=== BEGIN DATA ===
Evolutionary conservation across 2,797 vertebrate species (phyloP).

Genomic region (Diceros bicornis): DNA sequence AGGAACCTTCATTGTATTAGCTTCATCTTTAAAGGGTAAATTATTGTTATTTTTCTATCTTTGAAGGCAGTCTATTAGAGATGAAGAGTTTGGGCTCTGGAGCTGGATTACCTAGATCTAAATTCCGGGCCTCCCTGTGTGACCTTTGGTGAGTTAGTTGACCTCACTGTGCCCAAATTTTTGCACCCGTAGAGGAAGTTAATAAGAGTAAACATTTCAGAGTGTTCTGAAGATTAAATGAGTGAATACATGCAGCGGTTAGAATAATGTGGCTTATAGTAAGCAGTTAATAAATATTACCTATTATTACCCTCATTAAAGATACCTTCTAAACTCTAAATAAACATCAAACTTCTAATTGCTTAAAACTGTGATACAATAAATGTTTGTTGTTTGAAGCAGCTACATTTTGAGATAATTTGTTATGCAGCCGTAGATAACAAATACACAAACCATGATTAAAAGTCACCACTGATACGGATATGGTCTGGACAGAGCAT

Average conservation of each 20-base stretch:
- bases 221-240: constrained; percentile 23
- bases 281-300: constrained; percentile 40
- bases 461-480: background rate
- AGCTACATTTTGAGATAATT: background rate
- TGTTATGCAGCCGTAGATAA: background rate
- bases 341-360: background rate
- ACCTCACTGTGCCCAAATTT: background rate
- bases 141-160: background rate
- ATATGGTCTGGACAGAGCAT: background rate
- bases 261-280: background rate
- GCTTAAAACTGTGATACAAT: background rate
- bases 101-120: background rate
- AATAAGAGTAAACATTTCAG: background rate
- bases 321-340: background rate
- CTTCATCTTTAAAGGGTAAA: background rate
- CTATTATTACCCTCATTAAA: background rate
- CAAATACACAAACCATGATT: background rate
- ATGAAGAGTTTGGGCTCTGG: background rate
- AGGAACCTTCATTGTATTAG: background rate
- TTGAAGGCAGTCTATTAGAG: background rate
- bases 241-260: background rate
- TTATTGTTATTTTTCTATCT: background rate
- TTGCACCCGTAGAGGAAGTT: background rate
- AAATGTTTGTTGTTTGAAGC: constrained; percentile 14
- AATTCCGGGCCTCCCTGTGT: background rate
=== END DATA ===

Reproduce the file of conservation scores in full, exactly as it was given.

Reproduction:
Evolutionary conservation across 2,797 vertebrate species (phyloP).

Genomic region (Diceros bicornis): DNA sequence AGGAACCTTCATTGTATTAGCTTCATCTTTAAAGGGTAAATTATTGTTATTTTTCTATCTTTGAAGGCAGTCTATTAGAGATGAAGAGTTTGGGCTCTGGAGCTGGATTACCTAGATCTAAATTCCGGGCCTCCCTGTGTGACCTTTGGTGAGTTAGTTGACCTCACTGTGCCCAAATTTTTGCACCCGTAGAGGAAGTTAATAAGAGTAAACATTTCAGAGTGTTCTGAAGATTAAATGAGTGAATACATGCAGCGGTTAGAATAATGTGGCTTATAGTAAGCAGTTAATAAATATTACCTATTATTACCCTCATTAAAGATACCTTCTAAACTCTAAATAAACATCAAACTTCTAATTGCTTAAAACTGTGATACAATAAATGTTTGTTGTTTGAAGCAGCTACATTTTGAGATAATTTGTTATGCAGCCGTAGATAACAAATACACAAACCATGATTAAAAGTCACCACTGATACGGATATGGTCTGGACAGAGCAT

Average conservation of each 20-base stretch:
- bases 221-240: constrained; percentile 23
- bases 281-300: constrained; percentile 40
- bases 461-480: background rate
- AGCTACATTTTGAGATAATT: background rate
- TGTTATGCAGCCGTAGATAA: background rate
- bases 341-360: background rate
- ACCTCACTGTGCCCAAATTT: background rate
- bases 141-160: background rate
- ATATGGTCTGGACAGAGCAT: background rate
- bases 261-280: background rate
- GCTTAAAACTGTGATACAAT: background rate
- bases 101-120: background rate
- AATAAGAGTAAACATTTCAG: background rate
- bases 321-340: background rate
- CTTCATCTTTAAAGGGTAAA: background rate
- CTATTATTACCCTCATTAAA: background rate
- CAAATACACAAACCATGATT: background rate
- ATGAAGAGTTTGGGCTCTGG: background rate
- AGGAACCTTCATTGTATTAG: background rate
- TTGAAGGCAGTCTATTAGAG: background rate
- bases 241-260: background rate
- TTATTGTTATTTTTCTATCT: background rate
- TTGCACCCGTAGAGGAAGTT: background rate
- AAATGTTTGTTGTTTGAAGC: constrained; percentile 14
- AATTCCGGGCCTCCCTGTGT: background rate